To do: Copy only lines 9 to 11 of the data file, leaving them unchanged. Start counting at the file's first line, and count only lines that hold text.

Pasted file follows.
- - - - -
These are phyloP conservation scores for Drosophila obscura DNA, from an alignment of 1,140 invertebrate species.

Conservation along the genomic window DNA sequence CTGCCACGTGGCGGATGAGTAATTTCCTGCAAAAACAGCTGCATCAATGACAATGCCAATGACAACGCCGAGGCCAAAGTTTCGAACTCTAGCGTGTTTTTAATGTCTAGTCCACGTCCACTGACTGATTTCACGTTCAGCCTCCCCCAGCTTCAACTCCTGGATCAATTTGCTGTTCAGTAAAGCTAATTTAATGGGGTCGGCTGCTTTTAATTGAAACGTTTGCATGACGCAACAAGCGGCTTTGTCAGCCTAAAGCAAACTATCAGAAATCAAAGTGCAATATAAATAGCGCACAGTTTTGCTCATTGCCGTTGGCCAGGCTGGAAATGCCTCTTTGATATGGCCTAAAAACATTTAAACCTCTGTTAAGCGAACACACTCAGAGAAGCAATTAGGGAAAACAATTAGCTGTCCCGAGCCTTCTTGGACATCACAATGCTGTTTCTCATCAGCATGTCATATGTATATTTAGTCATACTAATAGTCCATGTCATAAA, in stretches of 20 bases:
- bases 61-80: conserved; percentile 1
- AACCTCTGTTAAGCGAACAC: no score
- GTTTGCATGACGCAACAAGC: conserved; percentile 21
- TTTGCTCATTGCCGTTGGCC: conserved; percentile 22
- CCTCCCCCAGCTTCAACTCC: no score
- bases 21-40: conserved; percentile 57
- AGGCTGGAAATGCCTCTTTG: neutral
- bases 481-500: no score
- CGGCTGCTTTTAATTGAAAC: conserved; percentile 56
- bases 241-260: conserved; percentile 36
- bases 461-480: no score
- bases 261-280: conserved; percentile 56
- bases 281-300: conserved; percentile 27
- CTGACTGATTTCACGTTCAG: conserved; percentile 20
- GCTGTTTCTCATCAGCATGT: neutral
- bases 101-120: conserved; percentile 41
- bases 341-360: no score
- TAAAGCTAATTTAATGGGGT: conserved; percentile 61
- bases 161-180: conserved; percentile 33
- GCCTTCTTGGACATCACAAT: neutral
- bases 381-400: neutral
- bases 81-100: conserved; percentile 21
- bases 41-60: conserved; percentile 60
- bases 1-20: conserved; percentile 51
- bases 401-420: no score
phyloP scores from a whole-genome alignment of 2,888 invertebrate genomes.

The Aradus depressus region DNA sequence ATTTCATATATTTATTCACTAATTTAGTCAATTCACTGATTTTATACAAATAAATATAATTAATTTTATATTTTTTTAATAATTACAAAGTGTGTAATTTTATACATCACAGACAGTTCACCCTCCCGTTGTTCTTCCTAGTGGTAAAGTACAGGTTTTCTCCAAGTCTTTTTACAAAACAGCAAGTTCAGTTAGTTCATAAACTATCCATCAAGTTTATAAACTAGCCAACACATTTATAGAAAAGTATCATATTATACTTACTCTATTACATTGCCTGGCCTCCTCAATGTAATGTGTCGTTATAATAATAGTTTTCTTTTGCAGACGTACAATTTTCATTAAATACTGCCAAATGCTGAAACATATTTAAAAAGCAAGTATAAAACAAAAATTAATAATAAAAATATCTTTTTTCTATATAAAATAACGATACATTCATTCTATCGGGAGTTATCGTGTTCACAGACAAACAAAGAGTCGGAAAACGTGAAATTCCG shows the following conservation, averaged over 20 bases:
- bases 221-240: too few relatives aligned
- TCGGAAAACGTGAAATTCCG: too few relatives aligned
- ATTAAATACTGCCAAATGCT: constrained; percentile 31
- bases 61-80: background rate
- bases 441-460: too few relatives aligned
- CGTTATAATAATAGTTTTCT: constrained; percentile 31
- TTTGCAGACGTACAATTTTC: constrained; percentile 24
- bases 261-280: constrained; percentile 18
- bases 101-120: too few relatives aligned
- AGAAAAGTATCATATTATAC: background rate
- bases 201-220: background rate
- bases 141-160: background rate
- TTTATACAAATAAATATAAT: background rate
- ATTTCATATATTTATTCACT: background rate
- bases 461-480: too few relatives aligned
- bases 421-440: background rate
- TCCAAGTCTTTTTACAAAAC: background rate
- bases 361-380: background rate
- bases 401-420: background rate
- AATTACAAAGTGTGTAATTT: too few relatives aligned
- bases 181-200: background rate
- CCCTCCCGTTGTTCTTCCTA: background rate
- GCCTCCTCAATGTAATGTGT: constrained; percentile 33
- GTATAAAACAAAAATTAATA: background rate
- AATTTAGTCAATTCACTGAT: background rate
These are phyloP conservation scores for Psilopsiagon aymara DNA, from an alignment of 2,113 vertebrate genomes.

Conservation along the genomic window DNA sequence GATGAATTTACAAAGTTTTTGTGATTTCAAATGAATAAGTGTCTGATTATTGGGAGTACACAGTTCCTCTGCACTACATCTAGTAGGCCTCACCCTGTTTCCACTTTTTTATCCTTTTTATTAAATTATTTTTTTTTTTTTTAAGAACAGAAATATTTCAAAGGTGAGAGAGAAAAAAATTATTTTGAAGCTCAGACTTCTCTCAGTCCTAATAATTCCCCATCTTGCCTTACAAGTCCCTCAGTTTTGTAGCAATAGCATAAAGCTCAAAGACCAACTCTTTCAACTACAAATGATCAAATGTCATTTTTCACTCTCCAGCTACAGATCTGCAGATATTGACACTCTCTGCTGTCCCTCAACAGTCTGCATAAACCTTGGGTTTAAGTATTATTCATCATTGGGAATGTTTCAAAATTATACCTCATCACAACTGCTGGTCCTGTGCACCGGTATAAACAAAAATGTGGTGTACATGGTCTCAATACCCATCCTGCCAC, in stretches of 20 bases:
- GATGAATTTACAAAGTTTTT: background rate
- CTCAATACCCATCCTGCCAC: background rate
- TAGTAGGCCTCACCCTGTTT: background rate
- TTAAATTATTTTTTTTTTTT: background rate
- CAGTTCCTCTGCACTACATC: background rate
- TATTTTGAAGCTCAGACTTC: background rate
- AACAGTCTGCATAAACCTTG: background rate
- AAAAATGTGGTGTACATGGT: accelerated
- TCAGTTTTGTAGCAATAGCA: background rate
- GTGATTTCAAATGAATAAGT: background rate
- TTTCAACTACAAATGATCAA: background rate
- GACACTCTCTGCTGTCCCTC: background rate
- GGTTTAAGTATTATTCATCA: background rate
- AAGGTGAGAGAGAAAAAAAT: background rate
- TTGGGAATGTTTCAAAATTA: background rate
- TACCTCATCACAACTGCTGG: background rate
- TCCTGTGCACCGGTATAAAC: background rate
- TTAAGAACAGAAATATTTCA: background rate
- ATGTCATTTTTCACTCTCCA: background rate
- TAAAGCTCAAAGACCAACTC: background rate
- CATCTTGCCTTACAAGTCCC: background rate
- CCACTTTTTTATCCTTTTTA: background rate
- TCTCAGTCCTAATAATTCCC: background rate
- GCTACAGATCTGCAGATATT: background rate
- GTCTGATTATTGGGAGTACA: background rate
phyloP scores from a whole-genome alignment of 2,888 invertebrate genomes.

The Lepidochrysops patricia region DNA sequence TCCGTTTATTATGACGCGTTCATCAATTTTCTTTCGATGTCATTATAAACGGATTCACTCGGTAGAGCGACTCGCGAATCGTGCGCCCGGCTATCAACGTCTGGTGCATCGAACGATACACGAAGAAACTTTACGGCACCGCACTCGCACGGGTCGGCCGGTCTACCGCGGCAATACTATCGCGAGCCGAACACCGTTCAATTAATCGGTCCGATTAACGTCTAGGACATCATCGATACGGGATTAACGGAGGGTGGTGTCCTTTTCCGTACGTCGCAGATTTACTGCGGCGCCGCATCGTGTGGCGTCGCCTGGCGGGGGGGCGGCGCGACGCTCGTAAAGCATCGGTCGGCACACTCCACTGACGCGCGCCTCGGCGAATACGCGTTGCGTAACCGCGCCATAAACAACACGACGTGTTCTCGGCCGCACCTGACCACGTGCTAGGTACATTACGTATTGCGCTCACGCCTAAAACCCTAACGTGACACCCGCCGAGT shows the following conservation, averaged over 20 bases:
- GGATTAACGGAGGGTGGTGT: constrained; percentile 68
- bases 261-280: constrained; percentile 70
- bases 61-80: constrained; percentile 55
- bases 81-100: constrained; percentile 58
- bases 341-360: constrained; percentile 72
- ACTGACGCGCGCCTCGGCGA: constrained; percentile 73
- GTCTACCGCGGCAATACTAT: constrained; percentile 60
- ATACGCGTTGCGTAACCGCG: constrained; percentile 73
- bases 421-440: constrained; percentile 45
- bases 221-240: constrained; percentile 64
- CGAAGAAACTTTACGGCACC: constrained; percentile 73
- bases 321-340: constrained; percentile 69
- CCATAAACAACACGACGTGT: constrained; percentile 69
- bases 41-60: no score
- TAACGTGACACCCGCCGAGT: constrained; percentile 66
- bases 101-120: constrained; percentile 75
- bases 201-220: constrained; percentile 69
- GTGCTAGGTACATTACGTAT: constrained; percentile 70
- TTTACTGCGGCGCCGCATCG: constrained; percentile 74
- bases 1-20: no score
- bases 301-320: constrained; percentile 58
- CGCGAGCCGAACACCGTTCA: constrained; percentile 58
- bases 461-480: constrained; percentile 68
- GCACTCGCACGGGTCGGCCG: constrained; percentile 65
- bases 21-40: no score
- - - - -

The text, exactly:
- AGGCTGGAAATGCCTCTTTG: neutral
- bases 481-500: no score
- CGGCTGCTTTTAATTGAAAC: conserved; percentile 56